Given the stresses of the profession, it’s understandable that many orthopaedic surgeons have hobbies that are far removed from the operating room, but others have it in their nature to continue tinkering.
When B. Sonny Bal, MD, heads home from his day job, he looks forward to wrenches, grease, and vacuum hoses. His pastime is restoring old cars, especially Ford muscle cars from the 1960s.
“Fixing things, from a broken toaster to an old radio or a clock, was just something I did when I was growing up,” Dr. Bal explains. “When I could afford it, I bought an old car, and I kept it running through college and almost up to medical school. In medical school and residency, life was so busy, there was no time. But once I became an attending, I got back into it as best I could, given time constraints.”
A rusty truck in a barn
Dr. Bal’s first elective automotive project was a 1950 Chevy half-ton pickup that had been owned by a farmer and stored in his barn. “I would say I restored that truck in the sense that nothing on it actually ran when I got it,” he says. “I had to fix the engine, the wiring, the power train all the way through to the rear axle.”
After repairing or replacing virtually every part on the truck, Dr. Bal and a friend reinstalled the engine, hooked it up, and were excited to discover that it fired right away. “It’s been running ever since,” laughs Dr. Bal, “but I never took on a project that extensive again.”
The pickup truck is painted purple—a color some people think is an odd choice given Dr. Bal’s efforts to return vehicles to their original condition. “We looked at the firewall and found traces of the original paint. There actually was a Chevy purple in those days,” he explains. “We had a paint shop do a computer match. So the truck went back to its original color.”
It’s hard to miss Dr. Bal’s passion as he explains his attraction to these classic vehicles, not merely as projects, but as remnants of a bygone era.
“In the 1960s, you’d have a bunch of guys like [automobile designer Carroll] Shelby who would put a 500-horsepower engine in a go-kart and slap a badge on it,” he laughs. “There was nothing right about those cars. They were wrong from the point of emissions, they were politically incorrect cars. They were dangerous, loud, fast—Ralph Nader would have a heart attack. And they represented a part of the society in this country—that ‘going-to-the-moon’ attitude. It’s a different mentality now.”
A growing collection
The Chevy truck was just the first in a growing collection of vehicles, which he talks about with the enthusiasm a teacher might use discussing a group of star pupils.
His 1967 Mustang drives as though it was brand new, which it practically is. “I got lucky,” he says. “An older lady owned it and I was the second owner. We still have the original dealership receipt. The car only has 51,000 miles on it. Did I restore it? To some extent, but there really wasn’t a whole lot to restore.”
The 1968 Mustang remains a work in progress. “I’ve been working on it for the last three years. It’s got a deluxe interior and it’s being slightly modified for performance.”
His “family car” is a 1971 Ford Torino GT convertible. “It’s got six seats, and I’ve got six people in the family. We all pile in, and I step on the gas, and that car can keep up with the best of ’em. It’s something else.”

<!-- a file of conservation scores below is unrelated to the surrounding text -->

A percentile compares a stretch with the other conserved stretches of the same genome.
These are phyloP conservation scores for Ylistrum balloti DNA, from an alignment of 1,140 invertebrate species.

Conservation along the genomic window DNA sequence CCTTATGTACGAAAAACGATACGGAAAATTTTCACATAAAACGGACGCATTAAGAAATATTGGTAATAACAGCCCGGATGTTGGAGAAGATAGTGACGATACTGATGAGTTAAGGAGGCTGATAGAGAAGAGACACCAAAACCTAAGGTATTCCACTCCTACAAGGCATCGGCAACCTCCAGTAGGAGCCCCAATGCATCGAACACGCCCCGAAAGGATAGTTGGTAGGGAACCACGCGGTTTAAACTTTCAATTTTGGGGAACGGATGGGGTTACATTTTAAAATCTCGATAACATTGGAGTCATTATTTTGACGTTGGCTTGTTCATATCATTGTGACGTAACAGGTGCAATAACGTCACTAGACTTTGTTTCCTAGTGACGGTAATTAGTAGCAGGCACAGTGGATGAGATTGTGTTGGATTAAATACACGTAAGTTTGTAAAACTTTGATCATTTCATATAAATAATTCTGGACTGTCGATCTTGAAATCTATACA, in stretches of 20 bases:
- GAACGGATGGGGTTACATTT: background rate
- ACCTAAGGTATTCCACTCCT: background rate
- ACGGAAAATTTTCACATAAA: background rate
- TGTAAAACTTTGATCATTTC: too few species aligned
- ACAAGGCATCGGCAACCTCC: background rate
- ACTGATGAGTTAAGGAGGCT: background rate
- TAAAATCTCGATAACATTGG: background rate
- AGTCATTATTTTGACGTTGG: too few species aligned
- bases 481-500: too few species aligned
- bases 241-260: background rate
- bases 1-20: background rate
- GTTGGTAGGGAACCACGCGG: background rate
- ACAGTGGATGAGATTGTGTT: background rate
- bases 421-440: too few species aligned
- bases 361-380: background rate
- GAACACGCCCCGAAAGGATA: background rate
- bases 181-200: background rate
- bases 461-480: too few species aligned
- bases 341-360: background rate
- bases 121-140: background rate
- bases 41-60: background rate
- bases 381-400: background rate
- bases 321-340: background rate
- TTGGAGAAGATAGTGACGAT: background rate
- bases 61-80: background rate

The 1972 4x4 Chevrolet Suburban presented him with another challenge. “It was the last Suburban model that had three doors. Next to the 1950 Chevy, the Suburban probably took the most work.”
Perhaps Dr. Bal’s most surprising choice is a 1977 Ford Grenada. “It’s not a collector’s car,” he admits. “A very square-looking, typical 1977 car, with 36,000 original miles. It’s got the original factory invoice and receipts. The beauty lies in the eye of the beholder, obviously. My very first car was a Ford Grenada. I’ve got a special spot in my heart for it.”
Having a family and an active practice keeps Dr. Bal from spending as much time as he might like working on his hobby, but he’s always keeping his eyes open for new projects. “Most recently, I bought a 1969 Mercury Cougar convertible with a 428 Cobra Jet engine,” he enthuses. “The heavy stuff on the engine, I’m outsourcing. When it comes back, some of the vacuum lines and the under-dash stuff I’ll do myself, because I can manage that in the garage. The painting I’ll have done. This is a smaller scale effort.”
Because they are true labors of love, Dr. Bal has never sold any of his restored cars. “I’ve thought about it, but I enjoy them,” he says. “My kids seem to enjoy them, and they make for some family adventures. The day we stop enjoying them, we’ll sell them, but right now they’re just too much fun.”
When asked if there are any crossover skills that apply to both orthopaedics and car restoration, Dr. Bal turns serious. “I’m a joint replacement specialist, and in dealing with particularly tough problems, you have to have a goal,” he says. “You can’t just start operating on a knee and say, ‘We’ll see how it turns out.’ You have to visualize a knee that is straight, that bends fine, then put the parts in your mind and say, ‘This is the rough road map. This is how I’m going to get there.’
“A car is the same way. The only things that keep you going are planning, anticipation, and vision. You have to know where you want to go. That little quality, I think I use it in my profession just as much as in my restoration. Both of them teach you patience and discipline. My hobby very much complements my profession; I hope that my colleagues can find similar gratification in whatever hobbies they have.”